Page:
For those of us old enough to remember, arcades held a very special meaning in the gaming community. More than just public gaming venues, they had a sort of mystique surrounding them, the dark rooms full of flickering lights beckoning any curious enough to enter. The Internet wasn’t as prevalent in those days, and without the likes of GameFAQs or Xbox LIVE rumors and mettle alike had to be tested in-person. It was like a world all its own, entirely separate from the one you traversed to enter it, and Skullgirls makes an honest attempt to recapture some of its magic.
The brainchild of professional gamer Mike Zaimont and artist Alex Ahad, Skullgirls could well be the most polished download-original fighter there is. Sporting gorgeous, hand-drawn sprite work, tight controls, and a deep-yet-approachable combat system, it mechanically bridges the gap between classic arcade fighters and their modern progeny while attempting to eliminate the barrier of entry inherent to the genre.
Set in the Canopy Kingdom – a place that looks, sounds, and acts remarkably like Prohibition Era America – each member of Skullgirls‘ all-female cast is on their own personal mission to track down the Skull Heart, a magical artifact said to grant the wish of any woman who obtains it but curses its wielder with a monstrous form should their wish be impure. Clichéd to be sure, likely intentionally considering the game’s heavily referential nature, but the mix of mafia, monsters, and martial arts is more than enough to give the game its own unique flavor.
As the product of a pro gamer, Skullgirls‘ engine naturally received special attention. This game plays like a blend of Street Fighter II and Guilty Gear or Blazblue, with a very flexible combo system that rewards experimentation over stark memorization and contains several features that keep the playing field relatively level (a built-in infinite combo failsafe most prominent among them). Elements of Marvel vs. Capcom also sneak in through the tag team system, though instead of forcing both players to agree on the number of participants each can pick any number they like with a corresponding handicap. The game’s training mode aims to quickly bring newcomers up to speed on these and other nuances of the game and genre, explaining basic theory behind each type of maneuver and moving along at a swift pace to force internalization of what was just learned.
While all this attention to the mechanics is definitely welcome, it appears to have come at the expense of some of the game’s much-vaunted luster. The fluid character animation makes it that much more jarring when the odd frame replaces a fighter with their neon green hitboxes, an issue hopefully easily patched soon. The loading times are another story, though. It seems the price for packing all this detail into a downloadable game is waiting roughly half a minute between selecting your character and actually playing her. Online multiplayer’s use of GGPO netcode earns some points back from this, replicating the nearly lagless online modes it offered in Street Fighter III: 3rd Strike Online Edition.
Skullgirls‘ focus on delivering a classic fighting game experience is certainly admirable, but some might argue that it can be just as harmful as beneficial: The fact that all eight playable characters have distinct styles based on roles defined in classic fighters doesn’t change the fact that there are only eight playable characters; A spartan collection of single-player modes makes sense on a quarter-guzzling arcade cabinet by design but can make a console game feel rushed or even unfinished; Even little things like not including a pause function outside of training mode (don’t worry, guide buttons still force pause) or not including a move list within the game straddle the line between quaint and annoying depending on your personal level of nostalgia.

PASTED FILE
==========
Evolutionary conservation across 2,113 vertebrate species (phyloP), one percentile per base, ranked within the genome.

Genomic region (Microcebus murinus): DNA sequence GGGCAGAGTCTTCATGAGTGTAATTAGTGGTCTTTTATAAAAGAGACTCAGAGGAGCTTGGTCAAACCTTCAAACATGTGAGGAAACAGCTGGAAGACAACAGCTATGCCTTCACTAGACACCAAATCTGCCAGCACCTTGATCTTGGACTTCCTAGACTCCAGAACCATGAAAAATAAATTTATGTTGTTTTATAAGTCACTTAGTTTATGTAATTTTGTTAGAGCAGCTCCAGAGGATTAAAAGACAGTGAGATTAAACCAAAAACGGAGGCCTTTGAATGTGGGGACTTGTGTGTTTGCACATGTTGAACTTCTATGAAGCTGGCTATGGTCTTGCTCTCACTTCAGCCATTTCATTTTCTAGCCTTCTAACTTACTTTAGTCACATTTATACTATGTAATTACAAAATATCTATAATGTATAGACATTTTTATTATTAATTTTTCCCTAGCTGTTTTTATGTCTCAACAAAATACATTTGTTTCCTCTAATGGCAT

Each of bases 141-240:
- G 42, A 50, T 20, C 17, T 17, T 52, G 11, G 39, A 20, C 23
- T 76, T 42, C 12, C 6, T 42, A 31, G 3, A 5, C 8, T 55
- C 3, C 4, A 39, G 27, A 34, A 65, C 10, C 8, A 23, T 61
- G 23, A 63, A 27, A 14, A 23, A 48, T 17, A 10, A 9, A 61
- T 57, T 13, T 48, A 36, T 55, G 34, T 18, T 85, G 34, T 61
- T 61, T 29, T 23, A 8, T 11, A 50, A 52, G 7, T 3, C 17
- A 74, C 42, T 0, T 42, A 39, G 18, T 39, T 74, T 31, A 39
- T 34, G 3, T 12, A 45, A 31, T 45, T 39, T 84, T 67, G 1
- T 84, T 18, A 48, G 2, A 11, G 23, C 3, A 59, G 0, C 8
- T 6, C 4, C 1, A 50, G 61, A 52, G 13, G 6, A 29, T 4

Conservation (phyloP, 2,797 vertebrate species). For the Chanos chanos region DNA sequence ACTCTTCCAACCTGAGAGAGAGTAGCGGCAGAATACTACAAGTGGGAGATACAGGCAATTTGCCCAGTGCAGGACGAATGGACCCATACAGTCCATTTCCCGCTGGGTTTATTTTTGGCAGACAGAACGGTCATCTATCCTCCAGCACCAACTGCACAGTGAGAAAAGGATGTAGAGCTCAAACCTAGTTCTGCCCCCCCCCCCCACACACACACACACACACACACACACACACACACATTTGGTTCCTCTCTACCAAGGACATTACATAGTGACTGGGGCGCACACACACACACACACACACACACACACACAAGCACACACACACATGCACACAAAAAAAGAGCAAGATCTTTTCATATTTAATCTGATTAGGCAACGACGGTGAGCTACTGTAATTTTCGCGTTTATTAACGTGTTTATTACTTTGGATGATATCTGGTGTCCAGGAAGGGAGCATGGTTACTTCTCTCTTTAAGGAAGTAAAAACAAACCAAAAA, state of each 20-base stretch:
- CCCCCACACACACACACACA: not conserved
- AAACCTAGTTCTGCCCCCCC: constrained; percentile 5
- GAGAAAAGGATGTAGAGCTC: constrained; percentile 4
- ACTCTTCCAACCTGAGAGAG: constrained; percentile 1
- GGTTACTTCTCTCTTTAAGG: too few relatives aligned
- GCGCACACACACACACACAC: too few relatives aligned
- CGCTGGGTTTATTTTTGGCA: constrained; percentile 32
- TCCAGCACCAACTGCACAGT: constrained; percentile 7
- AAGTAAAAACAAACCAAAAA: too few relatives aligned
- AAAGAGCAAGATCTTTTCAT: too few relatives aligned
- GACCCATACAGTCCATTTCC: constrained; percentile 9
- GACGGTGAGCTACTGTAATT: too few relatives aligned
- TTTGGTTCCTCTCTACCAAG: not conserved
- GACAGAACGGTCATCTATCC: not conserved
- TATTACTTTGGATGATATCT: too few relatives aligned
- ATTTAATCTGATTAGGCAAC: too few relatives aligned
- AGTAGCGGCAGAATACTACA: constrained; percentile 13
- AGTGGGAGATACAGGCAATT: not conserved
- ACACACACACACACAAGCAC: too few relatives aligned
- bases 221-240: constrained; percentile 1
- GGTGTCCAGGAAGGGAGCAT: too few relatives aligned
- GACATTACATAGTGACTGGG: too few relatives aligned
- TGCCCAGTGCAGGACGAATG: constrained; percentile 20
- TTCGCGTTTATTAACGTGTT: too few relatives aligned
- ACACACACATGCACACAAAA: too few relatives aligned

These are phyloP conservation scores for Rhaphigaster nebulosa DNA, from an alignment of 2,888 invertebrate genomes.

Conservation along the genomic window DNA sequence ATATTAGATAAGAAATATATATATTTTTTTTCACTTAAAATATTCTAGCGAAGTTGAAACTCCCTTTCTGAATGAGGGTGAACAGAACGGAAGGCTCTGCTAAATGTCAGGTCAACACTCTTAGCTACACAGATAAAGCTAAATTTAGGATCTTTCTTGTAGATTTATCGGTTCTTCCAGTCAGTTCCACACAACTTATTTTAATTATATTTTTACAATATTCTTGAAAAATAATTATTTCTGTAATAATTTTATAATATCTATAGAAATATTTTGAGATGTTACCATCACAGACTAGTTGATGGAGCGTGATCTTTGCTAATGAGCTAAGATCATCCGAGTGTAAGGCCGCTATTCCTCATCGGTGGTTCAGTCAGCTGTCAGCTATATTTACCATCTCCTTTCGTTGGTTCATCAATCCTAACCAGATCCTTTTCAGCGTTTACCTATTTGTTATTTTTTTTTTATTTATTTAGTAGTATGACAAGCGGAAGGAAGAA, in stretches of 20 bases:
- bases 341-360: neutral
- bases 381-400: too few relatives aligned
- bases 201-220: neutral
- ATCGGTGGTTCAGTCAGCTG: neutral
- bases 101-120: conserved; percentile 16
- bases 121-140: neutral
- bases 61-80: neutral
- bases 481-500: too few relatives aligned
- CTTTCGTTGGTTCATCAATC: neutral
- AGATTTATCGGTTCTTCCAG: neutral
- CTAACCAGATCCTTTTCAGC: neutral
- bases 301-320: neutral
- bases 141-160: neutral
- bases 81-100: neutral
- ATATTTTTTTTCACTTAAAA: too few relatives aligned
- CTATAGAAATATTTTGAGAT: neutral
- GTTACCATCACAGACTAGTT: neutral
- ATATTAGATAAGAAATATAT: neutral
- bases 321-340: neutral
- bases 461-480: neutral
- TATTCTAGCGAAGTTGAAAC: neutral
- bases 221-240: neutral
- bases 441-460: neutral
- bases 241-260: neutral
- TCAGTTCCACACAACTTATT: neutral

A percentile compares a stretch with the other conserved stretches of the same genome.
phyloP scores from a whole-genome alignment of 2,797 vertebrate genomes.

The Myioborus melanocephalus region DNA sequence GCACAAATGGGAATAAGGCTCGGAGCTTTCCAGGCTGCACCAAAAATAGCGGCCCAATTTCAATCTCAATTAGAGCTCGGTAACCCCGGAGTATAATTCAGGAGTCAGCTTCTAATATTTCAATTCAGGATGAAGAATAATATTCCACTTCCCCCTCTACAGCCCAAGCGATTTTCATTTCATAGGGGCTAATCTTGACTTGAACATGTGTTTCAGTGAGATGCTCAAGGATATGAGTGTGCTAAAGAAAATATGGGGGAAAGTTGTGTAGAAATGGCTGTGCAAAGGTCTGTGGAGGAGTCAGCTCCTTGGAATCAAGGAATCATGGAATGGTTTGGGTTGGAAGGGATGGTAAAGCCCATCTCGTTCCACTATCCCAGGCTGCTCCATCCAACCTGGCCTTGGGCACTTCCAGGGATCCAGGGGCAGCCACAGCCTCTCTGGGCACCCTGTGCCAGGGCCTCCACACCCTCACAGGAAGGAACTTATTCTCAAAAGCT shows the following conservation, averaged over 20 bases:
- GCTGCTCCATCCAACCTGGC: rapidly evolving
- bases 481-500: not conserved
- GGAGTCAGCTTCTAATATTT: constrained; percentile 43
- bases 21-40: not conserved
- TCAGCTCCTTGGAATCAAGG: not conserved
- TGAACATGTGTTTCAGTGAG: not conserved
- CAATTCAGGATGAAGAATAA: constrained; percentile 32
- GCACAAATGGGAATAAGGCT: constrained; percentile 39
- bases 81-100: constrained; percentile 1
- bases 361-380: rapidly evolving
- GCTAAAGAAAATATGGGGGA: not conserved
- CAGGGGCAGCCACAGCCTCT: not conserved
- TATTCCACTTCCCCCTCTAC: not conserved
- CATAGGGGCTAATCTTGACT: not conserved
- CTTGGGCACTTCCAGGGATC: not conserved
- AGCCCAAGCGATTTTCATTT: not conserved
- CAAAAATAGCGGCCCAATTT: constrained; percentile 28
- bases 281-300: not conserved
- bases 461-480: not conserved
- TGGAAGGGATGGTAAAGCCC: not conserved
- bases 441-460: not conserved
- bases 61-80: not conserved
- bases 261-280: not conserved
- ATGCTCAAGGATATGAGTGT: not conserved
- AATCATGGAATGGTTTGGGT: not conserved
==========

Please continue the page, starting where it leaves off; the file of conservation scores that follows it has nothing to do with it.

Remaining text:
Arcade games aren’t the only thing the creators of Skullgirls are fans of, though. Within minutes of playing it’s very plain to see that this game is the work of a generation raised on pop culture. References to anything from Who Framed Roger Rabbit? to the Touhou series are crammed into every nook and cranny of the game’s coding in any number of forms, coloring the already vibrant setting and characters with a veneer of anachronistic satire. Again, personal mileage will vary, but as a fan of schlock cinema I loved catching nods to The Room and Silent Night, Deadly Night in the heat of combat.
And speaking of service to fans, there’s no use ignoring the 34-DD elephant in the room; Sex appeal is definitely a considerable part of the character aesthetic, but it doesn’t drive the game’s focus like some of its detractors will insist. Only about half of the fighters fit firmly into cheesecake territory, and even then they’re no more provocative than anything you’ve already seen in the likes of Mortal Kombat or King of Fighters. The others… well, I know characters like mutilated schoolgirl Painwheel and shapeshifting eldritch blob Double must have their fans in this respect, but hell if I (or most people, I’d imagine) want to see what’s in their skin bins.
Skullgirls won’t convert those opposed to the fighting genre to its side, but it will help less skilled fans of the genre catch up to the pack a little. It’s an ambitious project overall that showcases which elements of a nearly bygone era of gaming have stood the test of time and which might have been better left in the past (or at least in the surviving vestiges of the arcade scene), and it stays true to this thesis absolutely. These and a few technical issues keep it from being a must-buy, but the promise of additional content down the line and the doors opened by its survival as a project make it well worth the attention of the fighting-inclined.